It's 1920. Amy Thomsett's mother finds her sleeping on the ceiling, and a week later packs her off to the Drearcliff Grange School, a boarding school on a rather bleak stretch of the English coast. Drearcliff is a special sort of school in some respects; the more mundane way is that many of the girls who attend there are missing one or both parents.
The other way in which it's special is that many of the girls are what the headmistress, Miss Swan, calls "unusuals." Like Amy, they have abilities or attributes that don't seem entirely natural.
At first Amy has fairly normal boarding school experience--getting to know her roommates, her housemates in Desdemona House, her teachers, and the rest of the school. The roommates include Frex, a.k.a. Lady Seraphina, who thinks her brother is trying to steal all the money left to her by their parents; Cali, a Kaffir bandit princess who says her father murdered her mother; and Lightfingers, the daughter of a pair of thieves who were highly successful until they weren't. It turns out they have "unusual abilities" that are key to their previously successful careers of thievery, burglary, and fraud, abilities which Lightfingers has inherited.
It also means getting to know the power structure of the school--not just the instructors, but the power structure among the students--the head girl, the "whips," and their supporters. It's sometimes rough and challenging, but the previously lonely Amy now has friends, too, and enjoys many of her classes.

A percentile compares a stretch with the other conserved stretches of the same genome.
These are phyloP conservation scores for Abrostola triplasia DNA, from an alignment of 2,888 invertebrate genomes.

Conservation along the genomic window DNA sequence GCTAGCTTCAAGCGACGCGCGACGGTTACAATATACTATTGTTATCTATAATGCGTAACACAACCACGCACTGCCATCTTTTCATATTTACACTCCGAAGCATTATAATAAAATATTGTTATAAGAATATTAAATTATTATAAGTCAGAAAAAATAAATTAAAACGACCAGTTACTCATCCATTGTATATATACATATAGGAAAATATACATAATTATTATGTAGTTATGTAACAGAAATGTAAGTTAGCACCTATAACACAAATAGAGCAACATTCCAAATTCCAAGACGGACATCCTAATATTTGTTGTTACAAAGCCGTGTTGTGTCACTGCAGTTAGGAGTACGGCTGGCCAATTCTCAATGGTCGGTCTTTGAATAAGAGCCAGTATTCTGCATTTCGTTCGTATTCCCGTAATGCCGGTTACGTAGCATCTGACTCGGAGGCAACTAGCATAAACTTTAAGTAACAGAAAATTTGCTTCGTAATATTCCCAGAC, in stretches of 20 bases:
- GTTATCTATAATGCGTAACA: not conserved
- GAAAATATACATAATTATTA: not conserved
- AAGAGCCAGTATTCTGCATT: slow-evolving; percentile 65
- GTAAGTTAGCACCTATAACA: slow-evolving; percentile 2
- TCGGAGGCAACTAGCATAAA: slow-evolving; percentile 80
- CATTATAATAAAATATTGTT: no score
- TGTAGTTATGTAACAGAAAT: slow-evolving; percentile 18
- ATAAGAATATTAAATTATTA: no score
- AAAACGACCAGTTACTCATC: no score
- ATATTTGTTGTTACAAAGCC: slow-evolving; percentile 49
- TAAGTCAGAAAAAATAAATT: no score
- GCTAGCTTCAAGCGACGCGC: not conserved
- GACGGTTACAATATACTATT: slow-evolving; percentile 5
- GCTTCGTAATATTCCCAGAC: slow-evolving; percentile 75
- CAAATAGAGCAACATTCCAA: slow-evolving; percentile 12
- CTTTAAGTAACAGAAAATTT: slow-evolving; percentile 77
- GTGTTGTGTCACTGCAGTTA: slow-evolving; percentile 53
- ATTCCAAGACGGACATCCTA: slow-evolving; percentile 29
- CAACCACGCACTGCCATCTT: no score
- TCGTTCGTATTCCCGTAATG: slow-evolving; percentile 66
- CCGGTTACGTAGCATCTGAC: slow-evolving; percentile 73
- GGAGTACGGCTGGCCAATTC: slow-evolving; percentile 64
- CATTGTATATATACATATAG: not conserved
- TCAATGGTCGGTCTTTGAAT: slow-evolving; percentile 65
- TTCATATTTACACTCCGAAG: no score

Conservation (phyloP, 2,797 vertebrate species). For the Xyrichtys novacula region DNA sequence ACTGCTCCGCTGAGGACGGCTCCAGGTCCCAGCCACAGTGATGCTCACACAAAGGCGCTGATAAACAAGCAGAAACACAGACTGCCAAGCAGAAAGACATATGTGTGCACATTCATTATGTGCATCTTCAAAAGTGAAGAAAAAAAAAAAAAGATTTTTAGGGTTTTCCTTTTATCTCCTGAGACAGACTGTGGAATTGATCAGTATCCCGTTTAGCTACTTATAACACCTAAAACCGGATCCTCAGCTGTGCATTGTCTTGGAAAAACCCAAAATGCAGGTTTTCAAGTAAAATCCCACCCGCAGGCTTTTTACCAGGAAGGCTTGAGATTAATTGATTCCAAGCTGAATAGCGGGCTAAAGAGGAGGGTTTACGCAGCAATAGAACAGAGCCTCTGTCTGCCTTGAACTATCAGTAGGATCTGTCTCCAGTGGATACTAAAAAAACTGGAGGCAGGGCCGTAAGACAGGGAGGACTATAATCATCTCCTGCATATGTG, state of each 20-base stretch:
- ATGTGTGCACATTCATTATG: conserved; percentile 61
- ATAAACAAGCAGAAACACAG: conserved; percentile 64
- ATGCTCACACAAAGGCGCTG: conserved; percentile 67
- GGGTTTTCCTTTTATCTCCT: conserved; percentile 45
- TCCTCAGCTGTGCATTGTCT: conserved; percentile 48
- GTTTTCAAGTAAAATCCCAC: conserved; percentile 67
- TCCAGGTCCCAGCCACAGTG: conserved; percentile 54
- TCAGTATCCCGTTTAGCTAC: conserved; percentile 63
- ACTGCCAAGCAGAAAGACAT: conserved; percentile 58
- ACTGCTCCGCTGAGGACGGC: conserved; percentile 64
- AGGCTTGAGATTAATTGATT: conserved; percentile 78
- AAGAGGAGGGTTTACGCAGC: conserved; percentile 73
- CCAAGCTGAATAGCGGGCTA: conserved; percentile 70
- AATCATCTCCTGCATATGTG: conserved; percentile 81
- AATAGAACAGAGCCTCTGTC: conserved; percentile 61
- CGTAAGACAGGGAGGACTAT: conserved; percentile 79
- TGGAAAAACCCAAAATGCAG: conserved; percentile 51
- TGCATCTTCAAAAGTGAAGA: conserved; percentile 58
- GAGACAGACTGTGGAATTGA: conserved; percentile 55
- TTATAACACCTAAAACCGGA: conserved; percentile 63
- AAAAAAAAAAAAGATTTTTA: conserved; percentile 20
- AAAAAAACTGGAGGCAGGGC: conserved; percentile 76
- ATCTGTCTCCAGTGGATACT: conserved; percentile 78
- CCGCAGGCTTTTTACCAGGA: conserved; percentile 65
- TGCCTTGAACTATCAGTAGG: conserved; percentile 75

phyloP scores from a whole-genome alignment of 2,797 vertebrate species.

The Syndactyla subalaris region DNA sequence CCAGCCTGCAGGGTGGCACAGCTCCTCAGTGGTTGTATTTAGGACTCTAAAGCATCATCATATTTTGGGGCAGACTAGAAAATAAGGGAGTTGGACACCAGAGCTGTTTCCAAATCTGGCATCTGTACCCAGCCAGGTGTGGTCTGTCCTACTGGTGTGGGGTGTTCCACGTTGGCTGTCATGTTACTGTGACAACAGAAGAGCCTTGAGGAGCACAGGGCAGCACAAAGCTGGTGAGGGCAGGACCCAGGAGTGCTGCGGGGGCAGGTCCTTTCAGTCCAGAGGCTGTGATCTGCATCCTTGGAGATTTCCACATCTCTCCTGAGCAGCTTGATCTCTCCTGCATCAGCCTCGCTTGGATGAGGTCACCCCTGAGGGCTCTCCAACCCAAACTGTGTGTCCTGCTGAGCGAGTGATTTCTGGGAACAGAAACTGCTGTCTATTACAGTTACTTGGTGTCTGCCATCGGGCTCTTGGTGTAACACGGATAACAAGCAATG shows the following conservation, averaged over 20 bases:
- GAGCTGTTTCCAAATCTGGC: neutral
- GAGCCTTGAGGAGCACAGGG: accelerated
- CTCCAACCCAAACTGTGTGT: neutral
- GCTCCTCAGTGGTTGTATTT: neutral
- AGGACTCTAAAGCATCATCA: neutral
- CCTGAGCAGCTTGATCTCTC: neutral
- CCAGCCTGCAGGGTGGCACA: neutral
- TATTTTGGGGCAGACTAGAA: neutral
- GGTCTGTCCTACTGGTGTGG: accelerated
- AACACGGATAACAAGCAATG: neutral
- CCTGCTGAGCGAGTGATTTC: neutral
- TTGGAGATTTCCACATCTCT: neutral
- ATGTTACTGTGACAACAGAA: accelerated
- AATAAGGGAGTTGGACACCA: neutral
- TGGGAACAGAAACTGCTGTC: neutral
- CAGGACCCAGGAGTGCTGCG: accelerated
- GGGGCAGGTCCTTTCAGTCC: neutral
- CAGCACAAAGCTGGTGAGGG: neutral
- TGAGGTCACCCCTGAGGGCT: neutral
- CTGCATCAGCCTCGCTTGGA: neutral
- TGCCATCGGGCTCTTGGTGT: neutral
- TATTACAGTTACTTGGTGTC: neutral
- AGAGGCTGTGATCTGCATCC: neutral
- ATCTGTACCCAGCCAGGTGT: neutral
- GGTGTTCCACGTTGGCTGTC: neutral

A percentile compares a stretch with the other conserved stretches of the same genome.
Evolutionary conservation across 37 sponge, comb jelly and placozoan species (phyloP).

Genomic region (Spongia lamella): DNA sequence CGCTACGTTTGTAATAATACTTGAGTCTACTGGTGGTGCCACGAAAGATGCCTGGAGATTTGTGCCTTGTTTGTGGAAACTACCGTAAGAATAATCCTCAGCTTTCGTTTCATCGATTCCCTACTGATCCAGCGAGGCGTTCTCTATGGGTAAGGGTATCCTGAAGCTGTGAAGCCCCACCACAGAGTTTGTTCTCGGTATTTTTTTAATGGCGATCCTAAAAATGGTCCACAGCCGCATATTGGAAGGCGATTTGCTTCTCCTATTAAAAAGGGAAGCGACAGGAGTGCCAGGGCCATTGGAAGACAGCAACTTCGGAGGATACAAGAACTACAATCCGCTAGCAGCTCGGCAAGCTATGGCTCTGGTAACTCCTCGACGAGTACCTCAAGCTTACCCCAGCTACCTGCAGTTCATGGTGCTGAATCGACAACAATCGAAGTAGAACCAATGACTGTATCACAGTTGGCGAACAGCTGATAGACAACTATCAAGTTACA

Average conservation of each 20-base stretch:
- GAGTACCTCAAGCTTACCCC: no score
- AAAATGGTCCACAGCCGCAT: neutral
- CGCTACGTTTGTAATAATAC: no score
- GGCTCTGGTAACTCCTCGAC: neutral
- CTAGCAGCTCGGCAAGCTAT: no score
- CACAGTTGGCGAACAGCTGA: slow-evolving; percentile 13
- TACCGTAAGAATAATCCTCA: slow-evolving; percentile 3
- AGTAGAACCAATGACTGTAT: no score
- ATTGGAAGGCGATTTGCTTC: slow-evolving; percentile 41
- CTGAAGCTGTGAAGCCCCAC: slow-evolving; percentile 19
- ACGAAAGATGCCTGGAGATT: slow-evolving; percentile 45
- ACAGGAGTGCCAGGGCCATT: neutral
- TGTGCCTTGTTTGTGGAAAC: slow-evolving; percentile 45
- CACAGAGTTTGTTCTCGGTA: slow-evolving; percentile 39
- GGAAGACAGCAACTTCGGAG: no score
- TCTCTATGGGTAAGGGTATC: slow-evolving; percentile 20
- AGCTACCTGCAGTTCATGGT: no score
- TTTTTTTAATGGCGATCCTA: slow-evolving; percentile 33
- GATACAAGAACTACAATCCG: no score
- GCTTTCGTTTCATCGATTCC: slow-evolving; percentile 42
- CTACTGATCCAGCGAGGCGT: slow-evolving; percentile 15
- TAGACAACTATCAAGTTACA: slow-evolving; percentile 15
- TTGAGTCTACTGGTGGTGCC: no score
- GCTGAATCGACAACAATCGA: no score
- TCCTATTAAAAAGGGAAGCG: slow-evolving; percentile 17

Then two things happen to change things. First Cali is kidnapped, and when the headmistress and other instructors don't believe the obviously "wild story" about kidnapping but conclude she has run away, Amy has to organize her friends into the Moth Club, to find and rescue her on their own. Then Rain arrives.
Antoinette Rain is the daughter of a famous female entomologist who does not appreciate Amy's much-loved moths, but instead loves ants and thinks them a great model for human society. Rain is hard to like, and introduces herself the first day with a self-important speech about bringing changes to Drearcliff. At first Amy reluctantly admires her for standing up to the bullying Head Girl and her supporters, but then strange things start to happen. Skipping seems like a harmless and childish pastime, but Rain slowly gathers a cohort of free-time skippers who skip in time to a nonsense rhyme. She starts wearing a different school uniform, a "new option" that's black rather than gray. Her skippers adopt the new uniform, too, and they start going around campus in groups of three, or six, or twelve. The blackskirts become a thing, and more and more join them, and they seem strangely beyond anyone's authority, even that of the teachers....
Something ominous is happening at Drearcliff, and it falls to Amy to organize those of her friends who have not yet succumbed.
Obviously, this is a well-loved, well-trodden path for fiction going back decades longer than the currently most famous example of "boarding school for the magical" fiction, but this as an excellent example of it. Minus the ability to float, Amy and her loneliness and insecurity, and relief at having any friends, reminds me of me at that age. She and her classmates are real human beings, with strengths and weaknesses, and the plot keeps moving, while taking some twists and turns I didn't anticipate.
I received a free copy of this audiobook from Audible in exchange for an honest review.